Scarf and Akin Osteotomy


This leaflet is for anyone being listed for a Scarf and Akin Osteotomy surgery at Gateshead Health NHS Foundation Trust.

What is this operation for?

This surgery is to correct a Bunion which may be advised if your symptoms are significant, non-surgical measures have been exhausted and do not relieve the discomfort of the bunion.

What is a bunion?

Image showing what a bunion looks like

A bunion is a lump at the base of the big toe, caused by outward drifting and angulation of the big toe. The Latin name is hallux valgus. This lump is made up of bone and soft tissue. Sometimes it is painful in itself, but more commonly it causes symptoms by pressure when you wear shoes or, on occasions, by crowding or crossing the smaller (lesser) toes. It can cause a secondary deformity in the second toe when it becomes so crowded that it becomes ‘clawed,’ and crosses over the big toe.

What are the non-surgical treatments?

Early and mild bunions may respond to:

  • Suitable footwear (flat, wide fitting supportive shoes and avoid pointed or high heel shoes).
  • Bunion splints, padding, toe spacers or insoles and orthotics.
  • Modify or pace activities that worsen your symptoms.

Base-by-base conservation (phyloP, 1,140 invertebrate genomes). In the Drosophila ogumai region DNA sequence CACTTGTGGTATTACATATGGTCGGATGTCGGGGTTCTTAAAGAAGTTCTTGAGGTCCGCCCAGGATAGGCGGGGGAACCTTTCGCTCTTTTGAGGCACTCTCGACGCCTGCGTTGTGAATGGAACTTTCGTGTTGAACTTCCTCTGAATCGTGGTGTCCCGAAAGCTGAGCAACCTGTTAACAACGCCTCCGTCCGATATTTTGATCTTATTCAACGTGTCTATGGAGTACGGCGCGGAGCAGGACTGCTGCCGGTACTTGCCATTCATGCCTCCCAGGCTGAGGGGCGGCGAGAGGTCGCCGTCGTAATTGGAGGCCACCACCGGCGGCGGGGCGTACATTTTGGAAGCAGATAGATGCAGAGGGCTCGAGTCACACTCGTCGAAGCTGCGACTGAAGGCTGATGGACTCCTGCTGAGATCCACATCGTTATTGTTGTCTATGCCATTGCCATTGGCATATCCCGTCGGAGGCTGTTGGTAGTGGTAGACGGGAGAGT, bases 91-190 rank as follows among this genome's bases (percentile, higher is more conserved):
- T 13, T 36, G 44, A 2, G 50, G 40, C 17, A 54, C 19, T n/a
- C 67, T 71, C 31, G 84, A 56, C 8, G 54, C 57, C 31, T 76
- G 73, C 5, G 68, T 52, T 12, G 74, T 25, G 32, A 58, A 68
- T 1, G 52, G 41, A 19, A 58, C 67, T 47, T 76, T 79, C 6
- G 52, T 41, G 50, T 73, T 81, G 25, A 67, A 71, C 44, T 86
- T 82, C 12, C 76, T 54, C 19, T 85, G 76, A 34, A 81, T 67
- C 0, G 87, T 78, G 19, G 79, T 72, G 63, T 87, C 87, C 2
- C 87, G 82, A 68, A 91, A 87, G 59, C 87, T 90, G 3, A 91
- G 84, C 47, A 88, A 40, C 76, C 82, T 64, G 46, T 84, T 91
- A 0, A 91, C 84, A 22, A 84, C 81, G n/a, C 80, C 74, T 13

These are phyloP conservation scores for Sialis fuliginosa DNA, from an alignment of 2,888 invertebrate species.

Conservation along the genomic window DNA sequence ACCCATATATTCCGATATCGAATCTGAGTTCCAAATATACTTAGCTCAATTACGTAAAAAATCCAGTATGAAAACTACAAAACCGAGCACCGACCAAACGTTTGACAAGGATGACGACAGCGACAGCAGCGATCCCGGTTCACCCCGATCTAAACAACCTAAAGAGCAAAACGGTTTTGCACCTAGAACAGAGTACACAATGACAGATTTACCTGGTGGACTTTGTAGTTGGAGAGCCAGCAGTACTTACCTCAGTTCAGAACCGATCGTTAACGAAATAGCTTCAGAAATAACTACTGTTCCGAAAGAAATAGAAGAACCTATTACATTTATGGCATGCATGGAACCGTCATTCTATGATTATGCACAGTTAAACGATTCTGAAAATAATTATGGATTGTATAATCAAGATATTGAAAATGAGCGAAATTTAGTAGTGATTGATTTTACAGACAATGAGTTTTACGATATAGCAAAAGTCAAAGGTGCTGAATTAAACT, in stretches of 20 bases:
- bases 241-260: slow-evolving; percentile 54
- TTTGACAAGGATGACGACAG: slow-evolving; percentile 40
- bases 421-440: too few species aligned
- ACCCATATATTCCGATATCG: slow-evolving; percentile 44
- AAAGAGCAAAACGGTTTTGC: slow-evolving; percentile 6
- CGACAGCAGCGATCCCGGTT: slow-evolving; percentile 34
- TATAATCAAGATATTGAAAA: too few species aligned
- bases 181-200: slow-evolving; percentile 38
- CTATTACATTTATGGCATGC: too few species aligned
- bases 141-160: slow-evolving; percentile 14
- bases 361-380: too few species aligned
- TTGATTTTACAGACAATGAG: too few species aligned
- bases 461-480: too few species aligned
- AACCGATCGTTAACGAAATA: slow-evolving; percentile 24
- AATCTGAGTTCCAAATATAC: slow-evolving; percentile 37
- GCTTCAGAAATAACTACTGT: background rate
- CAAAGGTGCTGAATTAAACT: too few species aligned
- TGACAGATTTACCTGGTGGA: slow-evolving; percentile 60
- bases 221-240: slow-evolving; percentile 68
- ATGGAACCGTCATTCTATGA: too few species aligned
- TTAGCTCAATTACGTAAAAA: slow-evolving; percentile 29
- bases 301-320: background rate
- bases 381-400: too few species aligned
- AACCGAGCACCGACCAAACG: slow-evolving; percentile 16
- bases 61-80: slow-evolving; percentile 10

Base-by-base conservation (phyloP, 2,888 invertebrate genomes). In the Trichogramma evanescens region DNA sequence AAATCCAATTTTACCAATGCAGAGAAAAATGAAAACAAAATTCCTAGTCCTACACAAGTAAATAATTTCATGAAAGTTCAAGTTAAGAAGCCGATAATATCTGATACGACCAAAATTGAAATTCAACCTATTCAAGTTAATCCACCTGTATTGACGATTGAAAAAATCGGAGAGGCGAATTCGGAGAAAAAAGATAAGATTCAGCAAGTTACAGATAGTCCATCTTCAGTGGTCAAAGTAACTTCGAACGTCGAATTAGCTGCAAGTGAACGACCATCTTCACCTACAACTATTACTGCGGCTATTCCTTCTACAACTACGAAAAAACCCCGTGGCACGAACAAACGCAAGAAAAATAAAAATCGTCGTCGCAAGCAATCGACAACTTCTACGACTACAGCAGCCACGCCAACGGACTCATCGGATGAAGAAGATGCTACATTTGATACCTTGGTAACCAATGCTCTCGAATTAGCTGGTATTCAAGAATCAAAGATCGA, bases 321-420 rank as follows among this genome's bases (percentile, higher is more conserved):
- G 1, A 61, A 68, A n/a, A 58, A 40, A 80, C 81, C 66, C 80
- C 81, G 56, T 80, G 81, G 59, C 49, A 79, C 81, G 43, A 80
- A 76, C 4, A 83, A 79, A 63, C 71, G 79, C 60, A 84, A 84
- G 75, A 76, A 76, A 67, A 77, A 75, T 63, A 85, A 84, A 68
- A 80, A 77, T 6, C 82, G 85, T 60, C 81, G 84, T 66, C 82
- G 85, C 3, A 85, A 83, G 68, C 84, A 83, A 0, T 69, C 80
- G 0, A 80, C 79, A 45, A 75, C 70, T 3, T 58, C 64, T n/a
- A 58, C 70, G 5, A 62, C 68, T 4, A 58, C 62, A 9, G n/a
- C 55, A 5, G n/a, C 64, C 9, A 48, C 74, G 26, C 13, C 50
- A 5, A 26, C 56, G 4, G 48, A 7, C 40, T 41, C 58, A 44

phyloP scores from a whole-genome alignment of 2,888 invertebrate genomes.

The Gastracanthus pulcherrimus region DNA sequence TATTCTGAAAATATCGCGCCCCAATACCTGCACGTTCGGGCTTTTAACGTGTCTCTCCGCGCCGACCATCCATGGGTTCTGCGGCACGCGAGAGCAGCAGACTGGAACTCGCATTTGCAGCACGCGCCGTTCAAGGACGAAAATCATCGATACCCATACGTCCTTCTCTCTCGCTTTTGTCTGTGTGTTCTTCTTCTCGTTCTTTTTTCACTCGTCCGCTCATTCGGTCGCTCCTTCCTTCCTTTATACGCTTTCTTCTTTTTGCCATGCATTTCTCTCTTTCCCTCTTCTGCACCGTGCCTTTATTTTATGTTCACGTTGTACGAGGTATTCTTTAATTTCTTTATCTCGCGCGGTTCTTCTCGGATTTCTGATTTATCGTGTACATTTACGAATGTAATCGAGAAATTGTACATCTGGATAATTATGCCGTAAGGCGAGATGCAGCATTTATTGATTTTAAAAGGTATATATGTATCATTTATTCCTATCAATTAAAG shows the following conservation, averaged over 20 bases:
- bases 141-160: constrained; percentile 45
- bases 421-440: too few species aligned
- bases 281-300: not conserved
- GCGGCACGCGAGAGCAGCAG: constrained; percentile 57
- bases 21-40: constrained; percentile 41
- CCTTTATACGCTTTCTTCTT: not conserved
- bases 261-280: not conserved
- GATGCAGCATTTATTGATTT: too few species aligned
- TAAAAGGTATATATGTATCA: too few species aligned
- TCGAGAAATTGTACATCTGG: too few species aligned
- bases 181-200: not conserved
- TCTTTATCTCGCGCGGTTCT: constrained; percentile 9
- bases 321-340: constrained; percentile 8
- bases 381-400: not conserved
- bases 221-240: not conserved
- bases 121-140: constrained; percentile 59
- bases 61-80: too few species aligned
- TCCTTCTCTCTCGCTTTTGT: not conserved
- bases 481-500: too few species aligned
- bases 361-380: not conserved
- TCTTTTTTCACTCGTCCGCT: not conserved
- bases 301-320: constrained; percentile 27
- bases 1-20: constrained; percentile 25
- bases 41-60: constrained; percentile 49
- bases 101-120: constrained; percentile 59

• Use pain relief, such as paracetamol or ibuprofen, to help relieve the pain and swelling of your bunion.

What indicates surgical treatment?

More severe bunions can only be corrected by surgery. Surgery should only be undertaken if the symptoms are significant and appropriate non-operative management has been considered.

The main reason for surgery is to relieve symptoms and not for cosmetic reasons.

The surgery aims to straighten the big toe and reduce the bump of the deformity.

What does the procedure involve?

A ‘Scarf osteotomy’ is an operation when a bony cut (osteotomy) is made in the bone in the foot (the metatarsal bone) and realigns its position. Small screws are used to hold the position while the bone heals together again. The bony bump is usually trimmed at the same time.

Akin osteotomy’ is performed at the same time which also involves a bony cut (osteotomy) in the big toe and realigns its position.  A staple or wire is also used to hold the position.

X-ray showing before and after surgery to correct bunions

How long will I be in hospital?

The operation is usually carried out as a day case if you are medically fit and feel comfortable after the procedure. This means that you will usually be in hospital a day.

Before you are admitted to hospital